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Salton Sea National Wildlife Refuge, Calipatria

#96 of 255 in Wildlife Areas in California
Wildlife Area Nature / Park
The Sonny Bono Salton Sea National Wildlife Refuge is located north of the Mexican border at the southern end of the Salton Sea in California’s Imperial Valley. Situated along the Pacific Flyway, the Refuge is the only one of its kind, located below sea level. Because of its southern latitude, elevation and location in the Colorado Desert, the Refuge experiences some of the highest temperatures in the nation. Daily temperatures from May to October generally exceed 100 °F with temperatures of 116°–120 °F recorded yearly.HistoryThe refuge was established as a sanctuary and breeding ground for birds and wild animals in 1930. In 1998, the refuge was renamed after Congressman Sonny Bono, who played an active role in trying to save the Salton Sea. Originally, it included approximately. Nearly 60 percent of the original acreage was an open saline lake with the remainder being shoreline alkali flats, freshwater wetlands, native desert scrub and upland (farm fields). Due to the inflow of agricultural effluent and a subsequent rise in the level of the Salton Sea, all of the original Refuge area has been inundated. At present, only about 2,200acre manageable remain suitable for farming and wetland development.GeographyThe topography of the Sonny Bono Salton Sea NWR is flat, except for Rock Hill, which is located at the refuge headquarters. The refuge is bordered by the Salton Sea on the north and intensively farmed agricultural lands on the east, south and west.
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  • This is a unique place. The Salton Sea was created by accident. Struggling to survive ever since. The sea is a rest stop for millions of migrating birds. Two nice areas (a good distance apart) to wand...  more »
  • If you enjoy birdwatching, particularly waterfowl, this Reserve is definitely worth the visit. In February one sees thousands of snow geese, red-winged blackbirds, and hundreds of sandhill cranes. Plu...  more »
  • Don't go without binoculars. In December there are masses of birds migrating through. There is an interesting visitor's center and a cactus garden.  more »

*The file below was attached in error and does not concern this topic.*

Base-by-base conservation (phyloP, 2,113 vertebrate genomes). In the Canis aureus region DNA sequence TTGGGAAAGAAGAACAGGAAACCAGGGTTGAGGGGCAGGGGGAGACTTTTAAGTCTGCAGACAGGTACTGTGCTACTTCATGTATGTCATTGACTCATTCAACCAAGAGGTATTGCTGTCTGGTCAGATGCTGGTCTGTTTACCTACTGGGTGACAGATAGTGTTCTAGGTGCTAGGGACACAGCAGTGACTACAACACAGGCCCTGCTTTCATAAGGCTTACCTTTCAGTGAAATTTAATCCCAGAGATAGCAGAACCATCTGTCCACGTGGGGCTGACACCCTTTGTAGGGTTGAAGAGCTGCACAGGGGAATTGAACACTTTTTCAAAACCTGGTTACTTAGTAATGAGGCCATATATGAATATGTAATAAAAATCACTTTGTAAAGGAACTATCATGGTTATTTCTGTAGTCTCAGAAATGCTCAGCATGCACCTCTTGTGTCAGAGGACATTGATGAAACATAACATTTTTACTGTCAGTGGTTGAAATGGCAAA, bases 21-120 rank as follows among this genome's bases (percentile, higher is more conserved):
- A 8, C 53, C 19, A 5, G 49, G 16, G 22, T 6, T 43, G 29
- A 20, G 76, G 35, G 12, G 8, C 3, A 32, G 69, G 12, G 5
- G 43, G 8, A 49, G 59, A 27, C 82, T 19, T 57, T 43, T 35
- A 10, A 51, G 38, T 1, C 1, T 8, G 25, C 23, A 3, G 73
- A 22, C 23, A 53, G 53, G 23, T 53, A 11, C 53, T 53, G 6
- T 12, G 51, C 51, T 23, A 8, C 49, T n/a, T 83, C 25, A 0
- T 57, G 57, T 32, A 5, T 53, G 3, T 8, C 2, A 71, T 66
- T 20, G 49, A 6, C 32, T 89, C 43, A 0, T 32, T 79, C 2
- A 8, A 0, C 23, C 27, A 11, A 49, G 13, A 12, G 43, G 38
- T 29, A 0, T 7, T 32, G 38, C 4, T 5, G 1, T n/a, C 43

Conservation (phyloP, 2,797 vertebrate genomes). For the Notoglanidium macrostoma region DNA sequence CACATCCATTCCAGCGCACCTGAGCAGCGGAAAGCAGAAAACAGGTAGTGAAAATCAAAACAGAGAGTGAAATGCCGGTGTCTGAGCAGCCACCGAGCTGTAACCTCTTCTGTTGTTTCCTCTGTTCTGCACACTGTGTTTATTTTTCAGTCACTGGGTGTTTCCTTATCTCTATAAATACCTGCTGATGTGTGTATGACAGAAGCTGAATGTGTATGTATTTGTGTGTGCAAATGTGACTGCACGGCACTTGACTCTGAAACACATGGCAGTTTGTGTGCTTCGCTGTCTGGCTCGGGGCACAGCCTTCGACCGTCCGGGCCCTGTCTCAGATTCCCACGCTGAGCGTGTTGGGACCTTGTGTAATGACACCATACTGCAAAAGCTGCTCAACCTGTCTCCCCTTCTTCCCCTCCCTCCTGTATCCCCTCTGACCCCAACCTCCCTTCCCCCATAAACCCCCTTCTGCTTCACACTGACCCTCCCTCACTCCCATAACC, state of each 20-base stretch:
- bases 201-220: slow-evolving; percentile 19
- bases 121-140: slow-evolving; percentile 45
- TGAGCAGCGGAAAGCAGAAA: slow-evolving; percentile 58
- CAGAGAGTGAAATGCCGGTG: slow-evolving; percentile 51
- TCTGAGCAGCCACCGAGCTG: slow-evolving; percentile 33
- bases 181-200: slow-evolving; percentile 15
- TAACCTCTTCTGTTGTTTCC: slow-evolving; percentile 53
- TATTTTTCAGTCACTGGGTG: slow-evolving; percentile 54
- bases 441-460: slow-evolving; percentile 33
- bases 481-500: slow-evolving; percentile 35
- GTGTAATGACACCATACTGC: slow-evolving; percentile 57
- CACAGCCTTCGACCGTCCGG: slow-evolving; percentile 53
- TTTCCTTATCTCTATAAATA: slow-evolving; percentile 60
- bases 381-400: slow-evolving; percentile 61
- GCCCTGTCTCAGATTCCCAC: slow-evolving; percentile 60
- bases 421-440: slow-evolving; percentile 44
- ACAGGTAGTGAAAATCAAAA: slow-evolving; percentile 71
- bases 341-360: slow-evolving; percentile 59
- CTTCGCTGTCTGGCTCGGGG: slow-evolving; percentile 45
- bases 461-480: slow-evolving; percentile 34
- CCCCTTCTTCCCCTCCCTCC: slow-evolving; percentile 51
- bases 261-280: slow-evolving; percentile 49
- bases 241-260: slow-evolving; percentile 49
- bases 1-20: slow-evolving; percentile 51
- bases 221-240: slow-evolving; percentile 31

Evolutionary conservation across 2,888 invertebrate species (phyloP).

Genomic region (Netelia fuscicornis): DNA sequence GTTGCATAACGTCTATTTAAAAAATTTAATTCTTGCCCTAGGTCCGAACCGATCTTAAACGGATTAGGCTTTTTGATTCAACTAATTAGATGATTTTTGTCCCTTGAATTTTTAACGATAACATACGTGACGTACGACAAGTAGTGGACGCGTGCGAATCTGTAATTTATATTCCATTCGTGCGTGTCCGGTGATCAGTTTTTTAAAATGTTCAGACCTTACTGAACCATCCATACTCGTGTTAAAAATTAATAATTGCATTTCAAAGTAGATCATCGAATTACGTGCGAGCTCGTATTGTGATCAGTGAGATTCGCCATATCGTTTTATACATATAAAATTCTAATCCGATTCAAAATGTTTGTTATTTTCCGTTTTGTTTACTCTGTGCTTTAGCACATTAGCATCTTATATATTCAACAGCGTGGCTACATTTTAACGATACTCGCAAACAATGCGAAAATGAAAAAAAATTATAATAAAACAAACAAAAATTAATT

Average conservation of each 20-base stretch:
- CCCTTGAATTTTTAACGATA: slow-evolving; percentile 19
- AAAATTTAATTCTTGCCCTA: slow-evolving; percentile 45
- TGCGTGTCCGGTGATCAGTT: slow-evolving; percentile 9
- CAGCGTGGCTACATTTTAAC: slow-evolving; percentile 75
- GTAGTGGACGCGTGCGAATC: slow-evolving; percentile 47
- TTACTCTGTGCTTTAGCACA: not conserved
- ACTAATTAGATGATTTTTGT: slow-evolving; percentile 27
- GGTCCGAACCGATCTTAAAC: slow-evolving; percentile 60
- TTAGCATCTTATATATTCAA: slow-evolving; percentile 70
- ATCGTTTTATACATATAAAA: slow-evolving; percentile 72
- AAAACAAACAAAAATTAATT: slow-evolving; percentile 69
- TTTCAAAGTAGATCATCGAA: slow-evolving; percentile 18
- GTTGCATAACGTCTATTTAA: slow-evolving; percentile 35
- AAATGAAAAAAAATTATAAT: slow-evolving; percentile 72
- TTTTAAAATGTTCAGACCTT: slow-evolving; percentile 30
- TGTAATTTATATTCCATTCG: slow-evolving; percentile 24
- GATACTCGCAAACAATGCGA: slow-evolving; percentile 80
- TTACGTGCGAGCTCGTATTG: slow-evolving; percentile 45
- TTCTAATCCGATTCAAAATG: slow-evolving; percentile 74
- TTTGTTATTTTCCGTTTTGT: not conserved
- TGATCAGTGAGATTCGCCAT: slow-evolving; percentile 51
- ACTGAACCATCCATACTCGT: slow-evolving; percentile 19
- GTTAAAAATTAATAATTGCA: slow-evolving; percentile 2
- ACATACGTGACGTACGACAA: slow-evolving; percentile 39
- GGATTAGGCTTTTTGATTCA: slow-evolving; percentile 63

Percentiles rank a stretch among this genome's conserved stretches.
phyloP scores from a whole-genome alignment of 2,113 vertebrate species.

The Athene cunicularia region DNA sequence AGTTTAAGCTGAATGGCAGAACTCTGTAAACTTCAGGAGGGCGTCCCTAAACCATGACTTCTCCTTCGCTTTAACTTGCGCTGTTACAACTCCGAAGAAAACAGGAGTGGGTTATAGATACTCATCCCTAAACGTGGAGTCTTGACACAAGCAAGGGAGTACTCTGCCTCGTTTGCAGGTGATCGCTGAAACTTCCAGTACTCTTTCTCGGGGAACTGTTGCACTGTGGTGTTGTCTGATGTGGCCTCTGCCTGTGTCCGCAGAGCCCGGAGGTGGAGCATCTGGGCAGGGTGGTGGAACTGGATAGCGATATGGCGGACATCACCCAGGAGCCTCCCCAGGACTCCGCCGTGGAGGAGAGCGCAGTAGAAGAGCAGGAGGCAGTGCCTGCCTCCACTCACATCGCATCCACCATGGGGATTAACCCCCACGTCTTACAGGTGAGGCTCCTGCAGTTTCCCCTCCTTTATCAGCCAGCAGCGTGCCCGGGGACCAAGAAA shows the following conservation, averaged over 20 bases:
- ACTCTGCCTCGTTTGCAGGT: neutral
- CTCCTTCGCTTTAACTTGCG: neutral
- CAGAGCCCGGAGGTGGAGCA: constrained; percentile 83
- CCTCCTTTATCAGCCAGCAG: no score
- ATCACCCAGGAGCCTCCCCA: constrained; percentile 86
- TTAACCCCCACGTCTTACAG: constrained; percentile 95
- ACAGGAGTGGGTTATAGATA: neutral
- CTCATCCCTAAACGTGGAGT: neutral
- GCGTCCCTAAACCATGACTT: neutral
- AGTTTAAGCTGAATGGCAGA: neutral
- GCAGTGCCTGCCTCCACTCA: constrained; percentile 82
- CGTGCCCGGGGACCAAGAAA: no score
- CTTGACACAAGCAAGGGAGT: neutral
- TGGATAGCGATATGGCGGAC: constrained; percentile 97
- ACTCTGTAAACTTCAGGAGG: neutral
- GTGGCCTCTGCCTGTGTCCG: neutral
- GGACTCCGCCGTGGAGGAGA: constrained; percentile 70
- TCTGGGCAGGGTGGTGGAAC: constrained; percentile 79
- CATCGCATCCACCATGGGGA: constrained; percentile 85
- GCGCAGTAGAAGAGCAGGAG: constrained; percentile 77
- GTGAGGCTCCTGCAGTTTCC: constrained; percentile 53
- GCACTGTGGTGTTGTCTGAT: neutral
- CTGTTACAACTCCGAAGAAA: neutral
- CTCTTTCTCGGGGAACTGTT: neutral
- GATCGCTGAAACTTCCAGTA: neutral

• Salton Sea truly is a relic that is worth visiting. It's rich with history of how we dealt with an accidental lake. It's eerily the best place to see how the animals there are adapting (dying).
  • Great for bird watching. Take a walk to the Rock Hill and admire the peaceful views and hundreds of birds.
  • I love the beauty of this place especially in Jan. -Feb. All the migrant birds can be seen feeding, and it's not crowded with people. Travel to and from the area is uncrowded and peaceful.
  • If you like birding, this is a great place to view migratory birds
  • I don't know what this guy below is talking about. Clearly his brain was a little fried from the heat. This place is critical to the survival of the migratory birds that fly through into Mexico and further south. Come in the winter time and you will see hundreds of thousands if not millions of birds flying south a day! It is beautiful. The preserve plants fields of alfalfa and other grains so the geese migrating have a place to eat. The Salton Sea is pretty much the only water for migrating birds to stop by on this leg of the route from the artic all the way to Mexico and South America. If he read the informative signs and stopped at the visitors center he could of learned that 90% of all North American bird species can be found right at the reserve or in the surrounding valley. And for other people complaining about flies?! Are you kidding? Bird eat flies without them no food. Go back inside your little city bubble until you grow up and realize wherever there is water there are insects, and where there are insects there are lizards, birds and other creatures to eat the insects. Have you ever learned about ecosystems or the food web? And as for all the dead fish you will find on the coastline of the sea. That is not due to toxic water it is because there are too many damn fish! This water is cleaner and safer than most lakes in the state. The dead fish are a good sign of an extremely healthy population some would say too healthy in the Sea. Do your homework and stay away from the Sea if you cannot enjoy nature and wildlife and know the reasons this place is around and why it is so critical to 90% of N. American bird species!